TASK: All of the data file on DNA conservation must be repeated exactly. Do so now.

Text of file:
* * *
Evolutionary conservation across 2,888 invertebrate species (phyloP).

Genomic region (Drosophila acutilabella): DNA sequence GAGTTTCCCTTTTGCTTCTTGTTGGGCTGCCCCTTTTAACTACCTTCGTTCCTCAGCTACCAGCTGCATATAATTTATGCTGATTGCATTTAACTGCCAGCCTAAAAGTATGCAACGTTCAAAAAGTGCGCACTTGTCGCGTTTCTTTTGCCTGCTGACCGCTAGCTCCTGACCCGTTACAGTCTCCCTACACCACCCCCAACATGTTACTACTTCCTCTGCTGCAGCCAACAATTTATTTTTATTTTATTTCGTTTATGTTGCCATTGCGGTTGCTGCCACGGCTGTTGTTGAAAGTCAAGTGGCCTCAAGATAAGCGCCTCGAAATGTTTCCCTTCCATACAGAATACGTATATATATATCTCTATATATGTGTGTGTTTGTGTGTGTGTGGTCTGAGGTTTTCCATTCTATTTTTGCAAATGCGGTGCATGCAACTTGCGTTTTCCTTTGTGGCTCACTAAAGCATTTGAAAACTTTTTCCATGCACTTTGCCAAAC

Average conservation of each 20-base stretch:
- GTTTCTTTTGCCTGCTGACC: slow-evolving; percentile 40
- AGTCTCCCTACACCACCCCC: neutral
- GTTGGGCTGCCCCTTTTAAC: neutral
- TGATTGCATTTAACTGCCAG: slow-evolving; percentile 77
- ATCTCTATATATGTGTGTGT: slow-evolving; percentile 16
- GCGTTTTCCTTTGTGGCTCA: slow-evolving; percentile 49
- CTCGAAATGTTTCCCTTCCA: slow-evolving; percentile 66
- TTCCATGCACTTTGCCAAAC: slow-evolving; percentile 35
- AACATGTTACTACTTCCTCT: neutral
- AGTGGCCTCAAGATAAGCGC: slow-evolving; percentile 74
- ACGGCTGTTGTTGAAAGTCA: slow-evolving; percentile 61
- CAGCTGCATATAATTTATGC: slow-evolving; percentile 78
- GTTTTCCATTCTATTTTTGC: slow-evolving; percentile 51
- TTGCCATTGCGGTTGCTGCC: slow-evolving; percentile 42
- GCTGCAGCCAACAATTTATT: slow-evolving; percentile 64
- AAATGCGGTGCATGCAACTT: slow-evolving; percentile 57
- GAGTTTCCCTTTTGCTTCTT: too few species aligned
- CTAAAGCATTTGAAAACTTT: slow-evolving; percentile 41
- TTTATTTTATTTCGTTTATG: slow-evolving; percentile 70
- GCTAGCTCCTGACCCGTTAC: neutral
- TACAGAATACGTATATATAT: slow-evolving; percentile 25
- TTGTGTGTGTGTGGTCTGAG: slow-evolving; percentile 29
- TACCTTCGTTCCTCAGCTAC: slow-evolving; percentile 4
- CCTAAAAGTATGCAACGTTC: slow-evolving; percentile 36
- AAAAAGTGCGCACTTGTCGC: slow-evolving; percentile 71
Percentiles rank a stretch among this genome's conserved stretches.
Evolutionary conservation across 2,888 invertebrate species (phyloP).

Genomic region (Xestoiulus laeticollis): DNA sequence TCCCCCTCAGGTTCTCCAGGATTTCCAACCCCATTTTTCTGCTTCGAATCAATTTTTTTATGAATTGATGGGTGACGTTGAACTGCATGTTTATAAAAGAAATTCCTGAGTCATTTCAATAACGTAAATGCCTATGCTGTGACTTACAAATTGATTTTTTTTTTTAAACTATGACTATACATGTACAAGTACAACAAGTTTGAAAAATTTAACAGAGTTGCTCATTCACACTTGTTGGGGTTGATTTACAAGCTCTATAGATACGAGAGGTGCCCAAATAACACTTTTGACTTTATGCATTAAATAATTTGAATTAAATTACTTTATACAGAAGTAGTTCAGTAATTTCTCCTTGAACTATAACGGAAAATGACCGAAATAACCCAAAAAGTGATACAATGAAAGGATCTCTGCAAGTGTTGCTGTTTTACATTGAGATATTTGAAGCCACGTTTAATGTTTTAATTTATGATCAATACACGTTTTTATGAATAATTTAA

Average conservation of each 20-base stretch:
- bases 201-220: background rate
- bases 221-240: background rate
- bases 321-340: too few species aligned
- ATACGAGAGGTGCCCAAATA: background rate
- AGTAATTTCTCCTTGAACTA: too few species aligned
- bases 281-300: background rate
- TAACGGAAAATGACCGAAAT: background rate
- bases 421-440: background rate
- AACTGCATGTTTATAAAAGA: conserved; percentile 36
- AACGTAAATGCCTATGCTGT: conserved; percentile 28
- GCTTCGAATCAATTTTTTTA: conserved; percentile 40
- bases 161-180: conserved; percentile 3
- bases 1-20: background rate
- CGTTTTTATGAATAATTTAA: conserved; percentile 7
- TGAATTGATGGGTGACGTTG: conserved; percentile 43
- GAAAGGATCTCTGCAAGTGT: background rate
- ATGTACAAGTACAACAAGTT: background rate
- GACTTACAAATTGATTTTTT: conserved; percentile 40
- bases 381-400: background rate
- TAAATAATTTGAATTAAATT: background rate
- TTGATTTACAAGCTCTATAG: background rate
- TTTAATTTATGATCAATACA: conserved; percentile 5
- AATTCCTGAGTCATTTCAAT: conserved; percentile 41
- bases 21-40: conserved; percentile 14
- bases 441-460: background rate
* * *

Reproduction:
Evolutionary conservation across 2,888 invertebrate species (phyloP).

Genomic region (Drosophila acutilabella): DNA sequence GAGTTTCCCTTTTGCTTCTTGTTGGGCTGCCCCTTTTAACTACCTTCGTTCCTCAGCTACCAGCTGCATATAATTTATGCTGATTGCATTTAACTGCCAGCCTAAAAGTATGCAACGTTCAAAAAGTGCGCACTTGTCGCGTTTCTTTTGCCTGCTGACCGCTAGCTCCTGACCCGTTACAGTCTCCCTACACCACCCCCAACATGTTACTACTTCCTCTGCTGCAGCCAACAATTTATTTTTATTTTATTTCGTTTATGTTGCCATTGCGGTTGCTGCCACGGCTGTTGTTGAAAGTCAAGTGGCCTCAAGATAAGCGCCTCGAAATGTTTCCCTTCCATACAGAATACGTATATATATATCTCTATATATGTGTGTGTTTGTGTGTGTGTGGTCTGAGGTTTTCCATTCTATTTTTGCAAATGCGGTGCATGCAACTTGCGTTTTCCTTTGTGGCTCACTAAAGCATTTGAAAACTTTTTCCATGCACTTTGCCAAAC

Average conservation of each 20-base stretch:
- GTTTCTTTTGCCTGCTGACC: slow-evolving; percentile 40
- AGTCTCCCTACACCACCCCC: neutral
- GTTGGGCTGCCCCTTTTAAC: neutral
- TGATTGCATTTAACTGCCAG: slow-evolving; percentile 77
- ATCTCTATATATGTGTGTGT: slow-evolving; percentile 16
- GCGTTTTCCTTTGTGGCTCA: slow-evolving; percentile 49
- CTCGAAATGTTTCCCTTCCA: slow-evolving; percentile 66
- TTCCATGCACTTTGCCAAAC: slow-evolving; percentile 35
- AACATGTTACTACTTCCTCT: neutral
- AGTGGCCTCAAGATAAGCGC: slow-evolving; percentile 74
- ACGGCTGTTGTTGAAAGTCA: slow-evolving; percentile 61
- CAGCTGCATATAATTTATGC: slow-evolving; percentile 78
- GTTTTCCATTCTATTTTTGC: slow-evolving; percentile 51
- TTGCCATTGCGGTTGCTGCC: slow-evolving; percentile 42
- GCTGCAGCCAACAATTTATT: slow-evolving; percentile 64
- AAATGCGGTGCATGCAACTT: slow-evolving; percentile 57
- GAGTTTCCCTTTTGCTTCTT: too few species aligned
- CTAAAGCATTTGAAAACTTT: slow-evolving; percentile 41
- TTTATTTTATTTCGTTTATG: slow-evolving; percentile 70
- GCTAGCTCCTGACCCGTTAC: neutral
- TACAGAATACGTATATATAT: slow-evolving; percentile 25
- TTGTGTGTGTGTGGTCTGAG: slow-evolving; percentile 29
- TACCTTCGTTCCTCAGCTAC: slow-evolving; percentile 4
- CCTAAAAGTATGCAACGTTC: slow-evolving; percentile 36
- AAAAAGTGCGCACTTGTCGC: slow-evolving; percentile 71
Percentiles rank a stretch among this genome's conserved stretches.
Evolutionary conservation across 2,888 invertebrate species (phyloP).

Genomic region (Xestoiulus laeticollis): DNA sequence TCCCCCTCAGGTTCTCCAGGATTTCCAACCCCATTTTTCTGCTTCGAATCAATTTTTTTATGAATTGATGGGTGACGTTGAACTGCATGTTTATAAAAGAAATTCCTGAGTCATTTCAATAACGTAAATGCCTATGCTGTGACTTACAAATTGATTTTTTTTTTTAAACTATGACTATACATGTACAAGTACAACAAGTTTGAAAAATTTAACAGAGTTGCTCATTCACACTTGTTGGGGTTGATTTACAAGCTCTATAGATACGAGAGGTGCCCAAATAACACTTTTGACTTTATGCATTAAATAATTTGAATTAAATTACTTTATACAGAAGTAGTTCAGTAATTTCTCCTTGAACTATAACGGAAAATGACCGAAATAACCCAAAAAGTGATACAATGAAAGGATCTCTGCAAGTGTTGCTGTTTTACATTGAGATATTTGAAGCCACGTTTAATGTTTTAATTTATGATCAATACACGTTTTTATGAATAATTTAA

Average conservation of each 20-base stretch:
- bases 201-220: background rate
- bases 221-240: background rate
- bases 321-340: too few species aligned
- ATACGAGAGGTGCCCAAATA: background rate
- AGTAATTTCTCCTTGAACTA: too few species aligned
- bases 281-300: background rate
- TAACGGAAAATGACCGAAAT: background rate
- bases 421-440: background rate
- AACTGCATGTTTATAAAAGA: conserved; percentile 36
- AACGTAAATGCCTATGCTGT: conserved; percentile 28
- GCTTCGAATCAATTTTTTTA: conserved; percentile 40
- bases 161-180: conserved; percentile 3
- bases 1-20: background rate
- CGTTTTTATGAATAATTTAA: conserved; percentile 7
- TGAATTGATGGGTGACGTTG: conserved; percentile 43
- GAAAGGATCTCTGCAAGTGT: background rate
- ATGTACAAGTACAACAAGTT: background rate
- GACTTACAAATTGATTTTTT: conserved; percentile 40
- bases 381-400: background rate
- TAAATAATTTGAATTAAATT: background rate
- TTGATTTACAAGCTCTATAG: background rate
- TTTAATTTATGATCAATACA: conserved; percentile 5
- AATTCCTGAGTCATTTCAAT: conserved; percentile 41
- bases 21-40: conserved; percentile 14
- bases 441-460: background rate